Note: BOOTCFG is still around, but if present, it only operates on a BOOT.INI file.  Therefore, if you have a Vista system that has a legacy O/S installed, you can use BOOTCFG to modify it.

BCDEDIT is a command line tool that requires administrator access (i.e., right-click command prompt in the start menu and select run as administrator). BCDEDIT can be used to view and manipulate data contained in the BCD store. The BCDEDIT interface provides the following types of commands:

  • Commands that operate on a BCD store.
  • Commands that operate on entries in the BCD store.
  • Commands that operate on entry options.
  • Commands that control output.
  • Commands that control the boot manager.
  • Commands that control Emergency Management Services.
  • Commands that Control Debugging.

Descriptions of each of the commands can be obtained via the help information contained in BCDEDIT itself (BCDEDIT /?, or BCDEDIT /? /bcdoption, where "bcdoption" is a supported command).

Rather than explaining all the capabilities of BCDEDIT, the rest of this section focuses on the common operations a developer might use to modify the system's boot behavior.

Obtaining List of Current Bootable Operating Systems
The first function that all developers need is a way to list what bootable operating systems are available on a machine. This is where the "/enum" command is useful. BCDEDIT supports the /enum command to control output and it represents the default command processed when running BCDEDIT without parameters.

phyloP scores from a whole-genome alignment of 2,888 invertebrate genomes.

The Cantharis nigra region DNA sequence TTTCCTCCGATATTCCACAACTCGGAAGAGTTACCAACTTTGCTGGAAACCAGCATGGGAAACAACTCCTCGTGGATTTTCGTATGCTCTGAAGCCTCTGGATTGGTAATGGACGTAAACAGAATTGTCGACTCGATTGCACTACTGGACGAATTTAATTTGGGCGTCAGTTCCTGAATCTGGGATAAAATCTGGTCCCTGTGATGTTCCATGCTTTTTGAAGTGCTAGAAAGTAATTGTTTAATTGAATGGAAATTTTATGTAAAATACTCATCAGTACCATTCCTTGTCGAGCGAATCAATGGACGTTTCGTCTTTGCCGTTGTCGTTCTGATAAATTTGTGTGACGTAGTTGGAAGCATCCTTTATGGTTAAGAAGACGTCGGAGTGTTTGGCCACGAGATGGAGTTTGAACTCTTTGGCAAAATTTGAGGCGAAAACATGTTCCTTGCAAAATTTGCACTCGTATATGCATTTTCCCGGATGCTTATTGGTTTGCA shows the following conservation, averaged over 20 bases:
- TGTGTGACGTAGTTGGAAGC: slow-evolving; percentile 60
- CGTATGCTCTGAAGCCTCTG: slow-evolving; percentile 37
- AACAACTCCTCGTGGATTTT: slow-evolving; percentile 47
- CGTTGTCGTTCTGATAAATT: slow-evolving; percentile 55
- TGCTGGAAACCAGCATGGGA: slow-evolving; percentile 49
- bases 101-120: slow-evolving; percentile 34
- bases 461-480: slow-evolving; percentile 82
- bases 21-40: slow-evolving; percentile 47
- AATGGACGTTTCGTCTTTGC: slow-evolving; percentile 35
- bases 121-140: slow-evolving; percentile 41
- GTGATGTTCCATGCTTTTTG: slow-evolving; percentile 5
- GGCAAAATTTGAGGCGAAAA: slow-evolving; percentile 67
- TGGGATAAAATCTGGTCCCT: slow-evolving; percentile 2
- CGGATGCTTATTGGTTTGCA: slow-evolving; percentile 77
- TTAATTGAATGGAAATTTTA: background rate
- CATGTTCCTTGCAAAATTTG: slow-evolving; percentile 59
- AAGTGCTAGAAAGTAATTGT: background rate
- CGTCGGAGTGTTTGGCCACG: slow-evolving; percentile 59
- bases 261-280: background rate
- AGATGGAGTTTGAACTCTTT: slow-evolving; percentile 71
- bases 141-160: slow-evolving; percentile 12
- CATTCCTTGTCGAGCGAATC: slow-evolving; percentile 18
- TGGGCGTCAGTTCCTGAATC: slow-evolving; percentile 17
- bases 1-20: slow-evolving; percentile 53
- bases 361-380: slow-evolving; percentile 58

The output of the "BCDEDIT /enum" command displayed in Figure 1 shows the boot enviroment split into two categories: 1) the Windows Boot Manager; and 2) the various boot applications (identified as "Windows Boot Loader" entries) that run in the boot environment. The Windows Boot Manager is a mini-operating system that controls the boot and enables you to choose which boot application to run.

There will be one boot application for each Vista installation on your computer and one legacy entry that uses NTLDR and boot.ini to allow booting into pre-Vista operating systems such as Server 2003 and XP. You'll notice that Figure 1 lists three boot application entries with the descriptions, "Microsoft Windows", "Mark", and "copy of mark", all of which point to the same boot operating system. On reboot, the Windows Boot Manager will list these three boot application entries as choices for booting (Note: the "/enum" command supports a "/v" attribute that displays more verbose output).

Creating Boot Entries in the BCD Store
The next function a developer will want is a way to copy, create, or delete entries in the store. The "BCDEDIT /copy" command allows you to create a new boot application by copying an existing entry. Of course, there is a caveat - entries are identified by Global Unique Identifiers (GUIDs), and you'll have to know what it is in order to copy or delete the entry. The identifier can be found by using the "BCDEDIT /enum [/v]" command. Each entry lists its identifier and other settings as shown previously in Figure 1.



Figure 1 - BCDEDIT /ENUM output

So, to copy the default boot application to a new boot application that has a description of "Mark", issue the following command: